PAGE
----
The sounds of Oasis and The White Stripes set the tone as brands and buyers descended on London’s Business Design Centre in Islington for the autumn 18 edition of alternative fashion trade show London Edge, which took place on 11-12 February.
London Edge ran at the same time as much larger fashion and accessories trade show Pure London this season, but most brands Drapers spoke to said this had little or no impact.
Overall, brands were pleased with the turnout at London Edge, particularly from international buyers, who mostly came from France, Germany and Scandinavia, but included some from the US. Footfall varied from stand to stand and some exhibitors said it fell away on the quieter second day, but broadly the mood was upbeat and business was being done.
“I’ve been coming to London Edge on and off for 15 years and it is one of the few order-writing shows left,” said Steve Edwards, sales and brand manager at footwear brands Drooth and Hey Dude Shoes. “Buyers are here to work, not just network.
“For me, this show is about doing business with European buyers – the UK guys we tend to see anyway. It is a good show.”
James Wright, retail director and buyer for Cornish independent Watershed, which was showing its own brand, agreed: “The show has been really busy and we’ve had a great reaction to the brand. There have been independents from Germany and France, and people are definitely writing orders. We were also at [menswear show Jacket Required] and found that it was much more about networking.”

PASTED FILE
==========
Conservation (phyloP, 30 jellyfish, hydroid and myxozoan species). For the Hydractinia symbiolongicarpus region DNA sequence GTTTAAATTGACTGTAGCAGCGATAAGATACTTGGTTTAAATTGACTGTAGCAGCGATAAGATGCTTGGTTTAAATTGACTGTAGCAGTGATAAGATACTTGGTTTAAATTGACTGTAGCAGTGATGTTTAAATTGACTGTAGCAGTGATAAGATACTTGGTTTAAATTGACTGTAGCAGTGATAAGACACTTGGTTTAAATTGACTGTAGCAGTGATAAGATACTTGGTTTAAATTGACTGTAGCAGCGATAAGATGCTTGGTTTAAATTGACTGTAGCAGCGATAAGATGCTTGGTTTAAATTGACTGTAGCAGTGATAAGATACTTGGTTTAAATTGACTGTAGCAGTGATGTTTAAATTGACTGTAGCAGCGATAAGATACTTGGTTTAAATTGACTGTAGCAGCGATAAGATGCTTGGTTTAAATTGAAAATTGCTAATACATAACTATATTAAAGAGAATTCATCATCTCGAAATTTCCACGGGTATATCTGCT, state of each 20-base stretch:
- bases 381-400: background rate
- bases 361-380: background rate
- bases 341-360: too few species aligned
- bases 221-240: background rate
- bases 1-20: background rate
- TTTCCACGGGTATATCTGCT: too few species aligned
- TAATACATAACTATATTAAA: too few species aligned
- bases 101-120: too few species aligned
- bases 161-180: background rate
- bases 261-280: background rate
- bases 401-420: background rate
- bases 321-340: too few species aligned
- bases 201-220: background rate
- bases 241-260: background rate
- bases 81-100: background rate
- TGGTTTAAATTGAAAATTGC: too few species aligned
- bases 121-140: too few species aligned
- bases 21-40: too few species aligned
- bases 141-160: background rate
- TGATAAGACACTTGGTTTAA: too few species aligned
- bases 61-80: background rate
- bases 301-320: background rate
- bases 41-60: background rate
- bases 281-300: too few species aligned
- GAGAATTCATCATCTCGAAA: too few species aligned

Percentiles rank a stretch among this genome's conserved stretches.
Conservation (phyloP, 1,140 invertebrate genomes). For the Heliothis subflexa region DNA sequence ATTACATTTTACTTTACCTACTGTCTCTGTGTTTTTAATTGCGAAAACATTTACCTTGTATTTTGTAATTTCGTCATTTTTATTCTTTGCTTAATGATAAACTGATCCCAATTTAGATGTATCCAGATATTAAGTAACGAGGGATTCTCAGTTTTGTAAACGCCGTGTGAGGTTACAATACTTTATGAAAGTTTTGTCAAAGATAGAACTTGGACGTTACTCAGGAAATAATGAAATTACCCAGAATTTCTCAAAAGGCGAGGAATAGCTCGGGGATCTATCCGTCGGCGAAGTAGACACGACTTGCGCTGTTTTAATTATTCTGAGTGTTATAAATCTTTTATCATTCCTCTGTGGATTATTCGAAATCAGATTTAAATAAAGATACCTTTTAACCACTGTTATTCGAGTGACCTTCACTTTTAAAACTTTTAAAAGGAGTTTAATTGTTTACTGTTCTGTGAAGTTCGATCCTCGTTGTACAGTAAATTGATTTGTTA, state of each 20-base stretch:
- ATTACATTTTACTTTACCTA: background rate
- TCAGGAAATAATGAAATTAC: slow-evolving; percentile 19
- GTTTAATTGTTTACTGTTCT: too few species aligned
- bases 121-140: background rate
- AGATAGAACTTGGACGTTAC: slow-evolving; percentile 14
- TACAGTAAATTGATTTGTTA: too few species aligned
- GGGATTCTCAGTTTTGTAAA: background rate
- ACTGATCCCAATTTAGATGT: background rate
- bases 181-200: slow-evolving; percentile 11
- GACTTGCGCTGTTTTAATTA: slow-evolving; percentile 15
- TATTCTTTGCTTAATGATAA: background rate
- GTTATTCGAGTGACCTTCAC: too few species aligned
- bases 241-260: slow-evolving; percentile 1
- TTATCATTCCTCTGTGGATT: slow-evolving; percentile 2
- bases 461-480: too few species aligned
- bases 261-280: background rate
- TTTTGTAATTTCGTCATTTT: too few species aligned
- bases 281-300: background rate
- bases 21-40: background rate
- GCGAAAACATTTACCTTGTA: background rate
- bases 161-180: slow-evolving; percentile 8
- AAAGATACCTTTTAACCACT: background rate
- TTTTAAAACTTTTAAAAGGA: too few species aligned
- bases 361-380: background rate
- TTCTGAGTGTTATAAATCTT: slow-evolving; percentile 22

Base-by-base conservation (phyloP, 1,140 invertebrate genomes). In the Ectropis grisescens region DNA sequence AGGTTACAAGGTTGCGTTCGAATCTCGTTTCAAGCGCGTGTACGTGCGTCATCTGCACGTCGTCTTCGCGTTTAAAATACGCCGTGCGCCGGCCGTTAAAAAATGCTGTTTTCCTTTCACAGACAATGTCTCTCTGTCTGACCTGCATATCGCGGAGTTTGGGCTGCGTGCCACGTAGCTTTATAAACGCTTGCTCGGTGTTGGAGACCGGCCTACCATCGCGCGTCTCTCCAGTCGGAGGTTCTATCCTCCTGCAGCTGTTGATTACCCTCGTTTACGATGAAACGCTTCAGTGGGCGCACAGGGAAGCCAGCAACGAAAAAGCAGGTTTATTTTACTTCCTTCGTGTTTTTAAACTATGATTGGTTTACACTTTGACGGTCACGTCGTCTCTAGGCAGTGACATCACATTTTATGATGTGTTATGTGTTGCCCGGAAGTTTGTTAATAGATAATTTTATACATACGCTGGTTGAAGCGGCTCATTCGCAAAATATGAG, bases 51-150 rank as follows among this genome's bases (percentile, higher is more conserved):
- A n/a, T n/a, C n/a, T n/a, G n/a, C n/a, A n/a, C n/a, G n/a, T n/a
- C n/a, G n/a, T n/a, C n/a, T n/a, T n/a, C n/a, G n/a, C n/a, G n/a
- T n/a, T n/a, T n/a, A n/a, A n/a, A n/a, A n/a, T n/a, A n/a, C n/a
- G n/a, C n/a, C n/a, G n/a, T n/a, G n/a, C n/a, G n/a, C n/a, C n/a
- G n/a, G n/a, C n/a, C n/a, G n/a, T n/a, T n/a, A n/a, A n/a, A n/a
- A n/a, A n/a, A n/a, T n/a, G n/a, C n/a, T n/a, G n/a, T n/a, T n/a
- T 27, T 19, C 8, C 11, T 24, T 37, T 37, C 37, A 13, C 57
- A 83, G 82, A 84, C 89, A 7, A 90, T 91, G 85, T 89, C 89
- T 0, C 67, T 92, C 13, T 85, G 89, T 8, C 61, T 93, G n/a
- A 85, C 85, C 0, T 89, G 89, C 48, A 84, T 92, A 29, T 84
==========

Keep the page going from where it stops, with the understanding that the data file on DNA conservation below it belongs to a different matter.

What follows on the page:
New for the autumn season was a Makers & Designers section, which focused on fledging fashion, jewellery and homeware brands
“This show has always been about supporting small businesses and driving them forward,” explained exhibition organiser Carole Hunter. “We’re giving them an affordable first step into the wholesale market and it also brings something fresh to our buyers, who are always looking for something new.”
Views from the show
Amy McDonald, accessories buyer and designer, Collectif
“We were busy across both days straight away and it has been pretty much non-stop. There have been a lot of buyers from Europe and a trickle from the US. We’re also showing at Pure and we do more business here than we do there. There’s a great atmosphere here. Being on at the same time as Pure makes it more difficult for us logistically as a brand, but we have some buyers who will come and see us at both. We tend to write more short orders here for spring 18, rather than autumn 18.”
Leslie Wandell, director of sales, Ellie Shoes
“The first day was really busy for us and today has been steady, so we’re pleased. Buyers come here to buy, there’s no question. We come every season because we get the best buyers here – we see people from the UK, the Netherlands and Germany.”
Zoe Vine, designer, Zoe Vine
“Yesterday was OK and today has been quiet. The show has been fine, but I wouldn’t say it has been great. It is more affordable to exhibit here than it is at a show like Pure London you also see more targeted buyers than you do there, which suits me. I think if we were at a broader womenswear show than we might get lost in the crows as buyers aren’t looking specifically for our kind of look. We’ve seen European buyers, but actually I’d like to see more buyers from the UK here.”